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WikiLeaks calls for Assange to step down

A member of Iceland's parliament and prominent organiser for whistle-blowing website WikiLeaks has turned on the site's founder, Julian Assange, demanding that he step down over rape allegations made against him in Sweden.

Birgitta Jonsdottir told Internet news site The Daily Beast (opens in new tab) that she did not believe Assange's repeated assertion that the allegations of rape and molestation made against him were part of a US-backed smear campaign to distract attention from documents posted on the site laying bare US involvement in the war in Afghanistan (opens in new tab) and further promised revelations.

"I am not angry with Julian, but this is a situation that has clearly gotten out of hand," she told the site. "These personal matters should have nothing to do with WikiLeaks. I have strongly urged him to focus on the legalities that he's dealing with and let some other people carry the torch."

Another WikiLeaks organiser, speaking on condition that they remained anonymous, said that Assange's insistence on staying in charge of the site was creating "a mess for everyone".

The source said that disquiet on the part of WikiLeaks workers had led to a temporary shutdown of the website a number of days ago.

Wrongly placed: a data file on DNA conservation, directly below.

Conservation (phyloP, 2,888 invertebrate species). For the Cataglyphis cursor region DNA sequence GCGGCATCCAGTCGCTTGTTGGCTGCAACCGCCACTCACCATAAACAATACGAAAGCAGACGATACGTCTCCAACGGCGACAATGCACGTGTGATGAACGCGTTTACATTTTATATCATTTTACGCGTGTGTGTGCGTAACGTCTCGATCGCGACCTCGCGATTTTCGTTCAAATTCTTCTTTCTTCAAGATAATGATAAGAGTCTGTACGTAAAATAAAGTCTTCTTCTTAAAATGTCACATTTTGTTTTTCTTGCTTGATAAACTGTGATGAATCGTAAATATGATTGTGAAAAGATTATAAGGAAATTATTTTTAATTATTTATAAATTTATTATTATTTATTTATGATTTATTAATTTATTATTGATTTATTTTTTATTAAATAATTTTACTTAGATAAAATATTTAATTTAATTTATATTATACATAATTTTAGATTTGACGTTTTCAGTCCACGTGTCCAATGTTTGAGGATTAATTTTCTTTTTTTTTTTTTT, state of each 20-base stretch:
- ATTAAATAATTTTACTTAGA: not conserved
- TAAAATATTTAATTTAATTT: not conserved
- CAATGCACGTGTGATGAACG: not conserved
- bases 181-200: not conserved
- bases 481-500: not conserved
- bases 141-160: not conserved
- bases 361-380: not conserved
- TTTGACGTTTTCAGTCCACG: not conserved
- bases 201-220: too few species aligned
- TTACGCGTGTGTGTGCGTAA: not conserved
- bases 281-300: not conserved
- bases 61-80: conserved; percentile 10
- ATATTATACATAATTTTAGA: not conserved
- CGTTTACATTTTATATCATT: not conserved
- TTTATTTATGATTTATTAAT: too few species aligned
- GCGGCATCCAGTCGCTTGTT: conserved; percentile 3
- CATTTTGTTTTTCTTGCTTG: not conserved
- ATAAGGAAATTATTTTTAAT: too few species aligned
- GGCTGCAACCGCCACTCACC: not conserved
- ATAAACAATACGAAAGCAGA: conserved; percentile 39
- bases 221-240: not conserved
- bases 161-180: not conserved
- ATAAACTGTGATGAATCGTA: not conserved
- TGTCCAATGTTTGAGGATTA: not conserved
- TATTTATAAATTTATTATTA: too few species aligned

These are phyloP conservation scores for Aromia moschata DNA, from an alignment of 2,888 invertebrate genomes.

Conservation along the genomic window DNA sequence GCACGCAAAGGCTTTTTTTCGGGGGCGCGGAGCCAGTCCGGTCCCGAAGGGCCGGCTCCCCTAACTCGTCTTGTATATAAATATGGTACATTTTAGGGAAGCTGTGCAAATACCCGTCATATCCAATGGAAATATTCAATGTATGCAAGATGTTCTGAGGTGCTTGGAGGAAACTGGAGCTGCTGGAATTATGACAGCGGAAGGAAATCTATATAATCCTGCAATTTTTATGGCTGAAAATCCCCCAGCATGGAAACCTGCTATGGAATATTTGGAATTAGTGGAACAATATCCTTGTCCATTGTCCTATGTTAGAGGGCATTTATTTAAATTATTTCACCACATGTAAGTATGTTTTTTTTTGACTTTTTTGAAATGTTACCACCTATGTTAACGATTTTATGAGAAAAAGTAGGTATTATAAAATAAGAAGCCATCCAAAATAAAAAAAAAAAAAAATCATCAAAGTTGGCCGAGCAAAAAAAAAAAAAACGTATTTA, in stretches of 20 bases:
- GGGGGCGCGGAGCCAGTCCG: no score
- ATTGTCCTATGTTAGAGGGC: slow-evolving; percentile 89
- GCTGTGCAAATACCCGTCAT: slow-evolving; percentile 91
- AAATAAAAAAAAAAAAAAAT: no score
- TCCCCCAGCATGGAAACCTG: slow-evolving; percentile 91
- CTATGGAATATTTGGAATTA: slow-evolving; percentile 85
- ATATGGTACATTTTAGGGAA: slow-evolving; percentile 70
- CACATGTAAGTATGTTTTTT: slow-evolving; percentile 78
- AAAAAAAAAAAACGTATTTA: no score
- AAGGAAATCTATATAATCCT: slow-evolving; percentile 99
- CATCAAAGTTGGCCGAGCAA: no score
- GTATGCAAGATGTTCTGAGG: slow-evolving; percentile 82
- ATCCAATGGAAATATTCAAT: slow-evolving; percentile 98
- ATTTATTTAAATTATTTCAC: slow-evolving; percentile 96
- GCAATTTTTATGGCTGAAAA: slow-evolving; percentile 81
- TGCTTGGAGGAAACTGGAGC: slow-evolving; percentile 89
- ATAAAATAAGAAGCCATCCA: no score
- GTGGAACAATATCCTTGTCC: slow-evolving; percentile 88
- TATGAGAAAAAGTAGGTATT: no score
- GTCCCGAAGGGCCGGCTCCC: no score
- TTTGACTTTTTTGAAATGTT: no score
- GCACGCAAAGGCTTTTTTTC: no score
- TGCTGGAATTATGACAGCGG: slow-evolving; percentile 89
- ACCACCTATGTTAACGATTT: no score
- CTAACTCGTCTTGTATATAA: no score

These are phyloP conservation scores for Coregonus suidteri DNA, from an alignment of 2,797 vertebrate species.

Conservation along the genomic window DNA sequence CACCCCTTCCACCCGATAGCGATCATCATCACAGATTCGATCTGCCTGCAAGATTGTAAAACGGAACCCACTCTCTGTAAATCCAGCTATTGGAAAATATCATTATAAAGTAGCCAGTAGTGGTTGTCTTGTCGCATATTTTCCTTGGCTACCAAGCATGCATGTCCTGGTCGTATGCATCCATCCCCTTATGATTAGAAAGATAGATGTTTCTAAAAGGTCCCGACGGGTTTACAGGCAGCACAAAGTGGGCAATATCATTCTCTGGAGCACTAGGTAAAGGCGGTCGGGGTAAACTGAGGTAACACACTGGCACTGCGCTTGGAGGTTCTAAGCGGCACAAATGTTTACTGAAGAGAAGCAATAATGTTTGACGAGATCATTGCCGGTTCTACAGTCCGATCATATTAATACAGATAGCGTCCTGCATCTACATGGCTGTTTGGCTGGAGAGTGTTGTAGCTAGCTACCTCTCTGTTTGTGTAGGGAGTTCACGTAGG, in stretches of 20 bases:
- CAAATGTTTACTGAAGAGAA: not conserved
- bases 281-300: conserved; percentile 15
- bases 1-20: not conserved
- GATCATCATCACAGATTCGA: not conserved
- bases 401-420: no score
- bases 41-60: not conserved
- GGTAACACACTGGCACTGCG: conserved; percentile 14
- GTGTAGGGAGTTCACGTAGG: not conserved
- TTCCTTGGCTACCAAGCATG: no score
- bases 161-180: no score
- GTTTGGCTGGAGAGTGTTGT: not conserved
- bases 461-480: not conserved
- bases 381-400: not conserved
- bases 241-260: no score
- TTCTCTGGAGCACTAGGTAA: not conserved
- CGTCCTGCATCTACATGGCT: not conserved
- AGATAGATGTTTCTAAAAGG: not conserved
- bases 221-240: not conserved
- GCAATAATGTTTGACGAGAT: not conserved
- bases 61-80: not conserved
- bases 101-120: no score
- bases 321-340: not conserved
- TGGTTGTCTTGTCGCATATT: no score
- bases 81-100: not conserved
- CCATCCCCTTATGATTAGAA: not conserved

"It was really meant to be a sign to Julian that he needs to rethink his situation," said the source. "Our technical people were sending a message."

The investigation in Sweden into allegations made against Assange by two women was re-opened last Wednesday by the country's Director of Public Prosections, Marianne Ny, who said: "There is reason to believe that a crime has been committed."

Assange has repeated his belief that the allegations form part of an attempt to discredit him.

Jonsdottir, who speaks Swedish, said that she had reviewed Swedish police records and disputed Assange's claim that the allegations were politically motivated, suggesting instead that they may be the result of cultural misunderstanding.

"Julian is brilliant in many ways, but he doesn't have very good social skills," she said. "And he's a classic Aussie in the sense that he's a bit of a male chauvinist." monitors all leading technology stories and rounds them up to help you save time hunting them down.